Results of the Dagger Award in the year 2003.
Minette Walters’s ninth novel, Fox Evil, set in the seemingly bucolic English countryside, establishes a blistering new standard for contemporary suspense.
When elderly Ailsa Lockyer-Fox is found dead in her garden, dressed only in nightclothes and with bloodstains on the ground near her body, the finger of suspicion points at her wealthy husband, Colonel James Lockyer-Fox. A coroner’s investigation deems it death by natural causes, but the gossip surrounding James refuses to go away.
Friendless and alone, James and his reclusive behavior begins to alarm his attorney, whose concern deepens when he discovers that his client has become the victim of a relentless campaign accusing him of far worse than the death of his wife. James is unwilling to fight the allegations, choosing instead to devote his energies to a desperate search for the illegitimate granddaughter who may prove his savior as he battles for his name-and his life.
Loners Jean, Micheal and Steph are drawn together to Walden Manor by a mixture of deceit, good luck and misfortune. There, they shape new lives, full of hope and happiness. When their idyll is threatened they discover their new lives are worth preserving. But at what cost?
A psychopathic killer of university students is on the loose in Bologna. Rookie detective Grazia Negro is put in charge of this critical investigation, with only her gut instincts to guide her. She gets an unexpected breakthrough when she meets a young blind man who spends his days at home alone, listening to jazz and to the sounds of the city on his scanner.
From the diverse perspectives of the detective, the blind man, and the assassin, Lucarelli, master of Italian noir, weaves a gripping thriller.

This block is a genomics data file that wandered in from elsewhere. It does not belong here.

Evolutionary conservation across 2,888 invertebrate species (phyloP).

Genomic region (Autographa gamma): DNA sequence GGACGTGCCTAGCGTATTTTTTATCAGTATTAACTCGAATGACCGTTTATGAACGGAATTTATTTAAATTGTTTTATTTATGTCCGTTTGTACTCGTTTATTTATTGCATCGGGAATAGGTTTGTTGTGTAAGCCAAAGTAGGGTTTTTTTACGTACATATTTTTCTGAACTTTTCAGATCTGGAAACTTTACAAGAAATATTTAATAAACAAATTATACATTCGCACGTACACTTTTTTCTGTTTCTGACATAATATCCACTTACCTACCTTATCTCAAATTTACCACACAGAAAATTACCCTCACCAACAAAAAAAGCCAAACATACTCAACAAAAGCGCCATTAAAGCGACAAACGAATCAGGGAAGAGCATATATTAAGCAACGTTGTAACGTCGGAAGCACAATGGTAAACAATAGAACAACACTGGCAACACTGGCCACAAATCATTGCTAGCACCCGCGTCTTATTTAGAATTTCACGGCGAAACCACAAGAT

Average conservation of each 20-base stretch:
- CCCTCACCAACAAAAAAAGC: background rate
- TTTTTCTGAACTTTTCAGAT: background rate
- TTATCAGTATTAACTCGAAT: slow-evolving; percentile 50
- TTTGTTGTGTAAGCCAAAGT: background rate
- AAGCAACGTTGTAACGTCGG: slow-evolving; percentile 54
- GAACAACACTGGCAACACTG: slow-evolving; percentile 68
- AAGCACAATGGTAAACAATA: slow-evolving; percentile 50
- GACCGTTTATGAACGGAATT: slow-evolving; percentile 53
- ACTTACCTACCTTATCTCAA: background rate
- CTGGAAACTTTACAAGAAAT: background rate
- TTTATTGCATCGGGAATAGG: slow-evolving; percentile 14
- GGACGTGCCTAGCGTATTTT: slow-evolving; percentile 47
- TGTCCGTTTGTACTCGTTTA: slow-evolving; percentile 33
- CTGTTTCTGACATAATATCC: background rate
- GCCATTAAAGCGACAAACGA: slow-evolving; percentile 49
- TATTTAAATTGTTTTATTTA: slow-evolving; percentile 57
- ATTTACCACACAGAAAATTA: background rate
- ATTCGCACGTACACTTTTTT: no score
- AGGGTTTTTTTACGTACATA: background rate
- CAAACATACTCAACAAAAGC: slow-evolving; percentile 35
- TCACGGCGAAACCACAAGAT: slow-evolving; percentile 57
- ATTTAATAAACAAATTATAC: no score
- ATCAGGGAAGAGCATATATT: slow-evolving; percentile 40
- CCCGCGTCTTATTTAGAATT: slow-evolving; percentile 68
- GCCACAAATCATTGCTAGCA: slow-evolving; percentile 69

It’s Semana Santa in Seville, the Easter week of passion and processions. A leading restaurateur is found bound, gagged, and grotesquely murdered in front of his TV. Self-inflicted wounds tell of the man’s struggle to avoid the unendurable images he’s been forced to watch. At this horrific scene the normally dispassionate homicide detective Javier Falcon is inexplicably afraid. What could be so terrible?
The investigation into the victim’s turbulent life sends Falcon trawling through his own past and the ferociously candid journals of his late father, a world-famous artist. Painful revelations churn up Falcon’s unreliable memory and more killings push him to the edge of terrifying truth. And Falcon realizes that this is not just a hunt for the all-seeing killer who knows his victims’ secret lives but also the search for his own missing heart.
With a sharp eye for the pathos and absurdity of the Cold War, Robert Littell crafted his first novel, the now legendary spy thriller The Defection of A.J. Lewinter. Christopher Lehmann-Haupt of The New York Times called it “a perfect little gem, the best Cold War thriller I’ve read in years,” and the praise kept coming with critics hailing Littell as “the American Le Carré” (New York Times) and raving that his books were “as good as thriller writing gets” (The Washington Post).
For his fourteenth novel, Robert Littell creates an engrossing, multigenerational, wickedly nostalgic yet utterly candid saga, bringing to life through a host of characters-historical and imagined-the over 40 years of the CIA-”the Company” to insiders. At the heart of the novel is a stunningly conceived mole hunt involving such rivals and allies as the MI6, KGB, and Mossad. …[more]
Moscow, May 1876: What would cause a talented young student from a wealthy family to shoot himself in front of a promenading public in the Alexander Gardens? Decadence and boredom, most likely, is what the commander of the Criminal Investigation Division of the Moscow Police thinks, but still he finds it curious enough to send the newest member of the division, Erast Fandorin, a young man of irresistible charm, to the Alexander Gardens precinct for more information.
Fandorin is not satisfied with the conclusion that this is an open-and-shut case, nor with the preliminary detective work the precinct has done—and for good reason: The bizarre and tragic suicide is soon connected to a clear case of murder, witnessed firsthand by Fandorin. There are many unresolved questions. Why, for instance, have both victims left their fortunes to an orphanage run by the English Lady Astair? And who is the beautiful “A.B.,” whose signed photograph is found in the apparent suicide’s…[more]